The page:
6. Immediacy. There is an excitement in the presence of the actors and the unfolding of the spectacle under the same roof with you, right there in the same room. The fact that it is carried out in real time before your eyes, no editing, no retakes, no guarantees, means that you are not only seeing a story, an entertainment, a drama or comedy or musical, but you are also witnessing a performance by people who are good at what they do (even when they mess up). Whether it’s the Blue Angels or a street busker, your friend’s wedding or your favorite rock group, acrobats at a street fair or racing horses at the derby, there is a quality of being in the event as an eyewitness and participant (even if passive) that never exists when you view a video later.

I love watching DVDs at home, sitting comfortably, not being dressed up, being able to stop and start at my pleasure, getting refreshments, talking during the performance, and all the other things you feel free to do in front of a screen at home. I also like going out to the movies, seeing the show on a big screen, munching popcorn, and so on (and not talking to my neighbor or putting my feet up on the seat in front of me). I don’t expect all the comforts and conveniences when I go to a play in a theatre. I expect an experience quite unlike the others. There is no substitute for being there.

This is not to say that there is no point in making archival recordings. Of course there is. But they will never have the impact of the real thing.

andrew's avatar

I agree with all of this…. with one exception:

While in drama school I saw a production of Hamlet that was a live television production simulcast on TV in the UK in the ‘60s(?)... and while I’m sure watching it live would have been spectacular, seeing it at all was pretty amazing. I only saw the last scene, but, I mean… the swordplay alone was incredible. They don’t do that type of stage combat anymore. It was amazing.

YARNLADY's avatar

I do not enjoy live performences, but prefer recorded. I hate sitting in seats that hundreds of other people have sat in, I don’t like the smell of hundreds of people in a small enclosed space, I can only hear parts of what the people say, and I usually have trouble seeing them. If I sit close, there is too much going on to see it all, and further back, I’m nearly blind. I much prefer the comfort of my own home, the enchanced sound, and the ability to replay parts I especially liked.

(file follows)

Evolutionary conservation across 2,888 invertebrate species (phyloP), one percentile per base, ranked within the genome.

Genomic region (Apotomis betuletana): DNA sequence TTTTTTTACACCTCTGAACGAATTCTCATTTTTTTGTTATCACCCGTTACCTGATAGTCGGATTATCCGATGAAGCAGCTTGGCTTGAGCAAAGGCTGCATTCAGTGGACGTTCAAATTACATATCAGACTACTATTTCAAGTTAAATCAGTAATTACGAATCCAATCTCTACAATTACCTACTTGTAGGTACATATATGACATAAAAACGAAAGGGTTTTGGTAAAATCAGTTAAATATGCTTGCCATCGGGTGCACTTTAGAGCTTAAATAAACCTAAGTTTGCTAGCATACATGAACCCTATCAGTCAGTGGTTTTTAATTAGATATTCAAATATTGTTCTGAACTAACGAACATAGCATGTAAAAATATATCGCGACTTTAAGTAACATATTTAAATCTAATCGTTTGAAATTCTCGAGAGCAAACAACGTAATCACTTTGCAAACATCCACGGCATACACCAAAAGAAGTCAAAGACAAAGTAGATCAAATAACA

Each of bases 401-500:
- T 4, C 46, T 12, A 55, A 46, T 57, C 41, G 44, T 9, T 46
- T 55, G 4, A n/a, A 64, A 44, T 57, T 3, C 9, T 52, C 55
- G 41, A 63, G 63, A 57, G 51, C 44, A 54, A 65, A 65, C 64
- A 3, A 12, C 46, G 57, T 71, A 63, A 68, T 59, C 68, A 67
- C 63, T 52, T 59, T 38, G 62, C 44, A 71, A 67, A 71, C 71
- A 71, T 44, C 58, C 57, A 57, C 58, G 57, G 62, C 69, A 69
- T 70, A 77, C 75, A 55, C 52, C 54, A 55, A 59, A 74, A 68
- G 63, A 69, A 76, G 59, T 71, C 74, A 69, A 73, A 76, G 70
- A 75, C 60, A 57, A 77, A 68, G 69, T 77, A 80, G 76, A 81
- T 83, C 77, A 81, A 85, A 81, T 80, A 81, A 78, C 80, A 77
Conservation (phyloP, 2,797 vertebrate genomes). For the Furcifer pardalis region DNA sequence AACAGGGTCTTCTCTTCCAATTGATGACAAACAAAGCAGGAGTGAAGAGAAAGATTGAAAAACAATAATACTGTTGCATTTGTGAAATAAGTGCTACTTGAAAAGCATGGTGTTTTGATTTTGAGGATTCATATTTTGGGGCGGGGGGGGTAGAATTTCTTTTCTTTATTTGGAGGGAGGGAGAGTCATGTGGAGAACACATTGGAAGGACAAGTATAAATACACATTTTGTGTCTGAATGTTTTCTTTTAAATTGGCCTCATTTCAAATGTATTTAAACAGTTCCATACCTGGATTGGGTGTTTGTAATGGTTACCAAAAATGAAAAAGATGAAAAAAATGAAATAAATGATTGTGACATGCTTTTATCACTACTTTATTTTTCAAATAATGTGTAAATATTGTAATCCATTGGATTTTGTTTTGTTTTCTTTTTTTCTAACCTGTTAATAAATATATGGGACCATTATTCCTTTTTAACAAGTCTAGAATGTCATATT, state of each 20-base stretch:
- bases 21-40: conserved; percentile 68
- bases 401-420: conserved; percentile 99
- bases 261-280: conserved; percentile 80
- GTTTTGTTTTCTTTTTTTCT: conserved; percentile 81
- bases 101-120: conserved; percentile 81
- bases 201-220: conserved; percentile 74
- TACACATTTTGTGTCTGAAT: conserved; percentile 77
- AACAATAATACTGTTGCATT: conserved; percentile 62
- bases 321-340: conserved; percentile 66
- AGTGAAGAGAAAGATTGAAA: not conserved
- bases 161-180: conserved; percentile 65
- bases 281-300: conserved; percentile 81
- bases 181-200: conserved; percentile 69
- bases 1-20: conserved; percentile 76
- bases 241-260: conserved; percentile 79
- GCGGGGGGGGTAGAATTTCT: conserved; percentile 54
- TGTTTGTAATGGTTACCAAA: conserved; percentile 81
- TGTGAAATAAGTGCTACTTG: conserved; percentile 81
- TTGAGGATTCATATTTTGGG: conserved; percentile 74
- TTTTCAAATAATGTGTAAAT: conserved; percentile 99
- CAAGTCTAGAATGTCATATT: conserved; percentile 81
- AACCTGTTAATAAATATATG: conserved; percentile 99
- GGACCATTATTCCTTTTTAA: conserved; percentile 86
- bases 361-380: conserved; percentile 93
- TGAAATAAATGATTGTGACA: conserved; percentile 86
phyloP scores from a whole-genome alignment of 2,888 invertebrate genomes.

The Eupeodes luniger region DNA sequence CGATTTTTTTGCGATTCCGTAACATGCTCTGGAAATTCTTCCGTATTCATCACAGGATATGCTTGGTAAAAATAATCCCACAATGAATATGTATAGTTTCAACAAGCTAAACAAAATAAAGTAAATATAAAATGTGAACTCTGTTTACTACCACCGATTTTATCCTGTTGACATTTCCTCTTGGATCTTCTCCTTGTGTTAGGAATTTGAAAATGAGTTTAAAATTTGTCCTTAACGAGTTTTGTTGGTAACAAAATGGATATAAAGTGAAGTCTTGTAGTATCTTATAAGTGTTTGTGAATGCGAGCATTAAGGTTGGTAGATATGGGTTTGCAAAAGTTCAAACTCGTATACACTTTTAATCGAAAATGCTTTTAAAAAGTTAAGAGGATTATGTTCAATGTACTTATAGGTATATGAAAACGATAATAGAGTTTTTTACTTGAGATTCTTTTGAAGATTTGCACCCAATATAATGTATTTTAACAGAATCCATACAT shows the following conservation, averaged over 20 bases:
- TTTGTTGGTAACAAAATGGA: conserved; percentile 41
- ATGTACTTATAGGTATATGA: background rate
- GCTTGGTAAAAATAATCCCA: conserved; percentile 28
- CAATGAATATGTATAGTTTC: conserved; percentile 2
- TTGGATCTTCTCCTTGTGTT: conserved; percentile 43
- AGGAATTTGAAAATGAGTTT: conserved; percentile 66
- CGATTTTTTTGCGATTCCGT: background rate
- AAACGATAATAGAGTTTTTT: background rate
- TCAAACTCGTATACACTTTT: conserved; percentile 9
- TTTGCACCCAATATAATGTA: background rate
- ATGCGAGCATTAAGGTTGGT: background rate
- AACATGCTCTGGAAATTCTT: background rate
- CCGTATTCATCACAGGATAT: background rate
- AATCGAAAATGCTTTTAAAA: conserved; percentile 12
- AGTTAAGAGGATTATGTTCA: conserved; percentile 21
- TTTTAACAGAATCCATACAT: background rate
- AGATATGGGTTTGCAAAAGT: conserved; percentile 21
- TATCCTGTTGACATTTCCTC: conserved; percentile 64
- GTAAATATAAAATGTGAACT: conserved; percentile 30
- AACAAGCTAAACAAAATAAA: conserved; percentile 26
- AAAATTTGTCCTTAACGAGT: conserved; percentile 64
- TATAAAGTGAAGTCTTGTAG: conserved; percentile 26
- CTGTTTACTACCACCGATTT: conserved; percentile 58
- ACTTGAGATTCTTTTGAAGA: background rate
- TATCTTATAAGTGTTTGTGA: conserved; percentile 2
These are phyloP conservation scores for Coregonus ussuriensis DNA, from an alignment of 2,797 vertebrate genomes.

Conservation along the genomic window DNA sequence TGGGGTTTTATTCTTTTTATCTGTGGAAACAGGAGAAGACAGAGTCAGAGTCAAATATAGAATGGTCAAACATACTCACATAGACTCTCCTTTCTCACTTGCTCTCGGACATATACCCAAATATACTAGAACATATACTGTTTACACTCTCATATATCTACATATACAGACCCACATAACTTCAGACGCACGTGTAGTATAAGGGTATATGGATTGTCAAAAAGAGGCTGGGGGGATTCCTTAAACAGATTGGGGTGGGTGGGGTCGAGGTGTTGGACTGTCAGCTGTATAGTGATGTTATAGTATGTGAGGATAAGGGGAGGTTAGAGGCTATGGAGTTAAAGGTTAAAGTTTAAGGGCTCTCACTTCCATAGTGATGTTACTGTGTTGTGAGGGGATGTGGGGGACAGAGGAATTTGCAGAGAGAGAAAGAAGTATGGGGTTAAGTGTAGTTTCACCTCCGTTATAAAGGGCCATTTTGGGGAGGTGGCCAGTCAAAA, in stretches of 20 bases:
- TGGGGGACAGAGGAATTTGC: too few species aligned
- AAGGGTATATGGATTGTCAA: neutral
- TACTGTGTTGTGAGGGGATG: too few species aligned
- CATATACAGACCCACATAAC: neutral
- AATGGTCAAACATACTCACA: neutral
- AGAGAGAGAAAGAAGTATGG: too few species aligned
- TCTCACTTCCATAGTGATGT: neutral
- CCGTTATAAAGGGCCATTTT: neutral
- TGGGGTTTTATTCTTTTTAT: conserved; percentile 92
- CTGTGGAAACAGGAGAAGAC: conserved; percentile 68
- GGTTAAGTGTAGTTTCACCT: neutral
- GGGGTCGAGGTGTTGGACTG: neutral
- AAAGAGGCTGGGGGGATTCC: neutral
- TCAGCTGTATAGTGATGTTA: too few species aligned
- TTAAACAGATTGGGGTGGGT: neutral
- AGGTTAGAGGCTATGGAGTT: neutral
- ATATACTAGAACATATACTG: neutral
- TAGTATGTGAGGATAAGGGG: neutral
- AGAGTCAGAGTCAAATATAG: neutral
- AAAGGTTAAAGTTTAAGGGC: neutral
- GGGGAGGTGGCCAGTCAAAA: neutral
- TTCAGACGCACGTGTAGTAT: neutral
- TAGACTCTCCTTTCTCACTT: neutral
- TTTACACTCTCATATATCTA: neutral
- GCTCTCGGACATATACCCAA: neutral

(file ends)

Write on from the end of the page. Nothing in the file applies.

simpleD's avatar

There is reality, and there is simulation. When we prefer the simulation to the real, Baudrillard called it hyperreality. The simulation becomes more real than real. Look at stone washed jeans, Las Vegas, or the suburbs. It’s similar with a recording or photograph. An edited recording has all the imperfections of the real removed. But it is those imperfections that make life, and live performances, wonderful and unique.

lifeflame's avatar

In live performance, there’s the ability to interact with the audience.

I don’t just mean in concerts, stand-up comedy or plays where the performer directly addresses the audience. Even in plays where there is a fourth wall, as a performer you learn to sense what the energy of an audience is and adjust to it. So Friday’s audience’s might be quite tired, or another show might be full of students. In this sense, live performance has the potential to be much more of a two way conversation than e.g., film.

That, and the fact that a collective has the ability to amplify emotion.
Actually, when you think about it, the collective attentiveness of say, eighty, two hundred people in the audience is really powerful. Tension becomes palpable, not only from the energy of the performer, but resonates from the sides. Teachers and performers know this: after you give a performance, you come out on a high; but when you give a terrible performance, you really feel like shit. There’s a tangible interaction going on here.

Libby's avatar

Thanks again. What can the recorded version give and how can you get people interested in that?

andrew's avatar

Commentary! Interviews! Any sort of meta theatricality would help supplement an archive.

Also, I find that unfortunately it’s important to have super wide shots of performances to make it read… otherwise you’re imposing film direction over the stage direction, the audience loses its ability to scan the stage, and you get a sort of negating effect.

If it’s possible to get great sound from the stage, and mix in a little audience sound—I think I would watch that.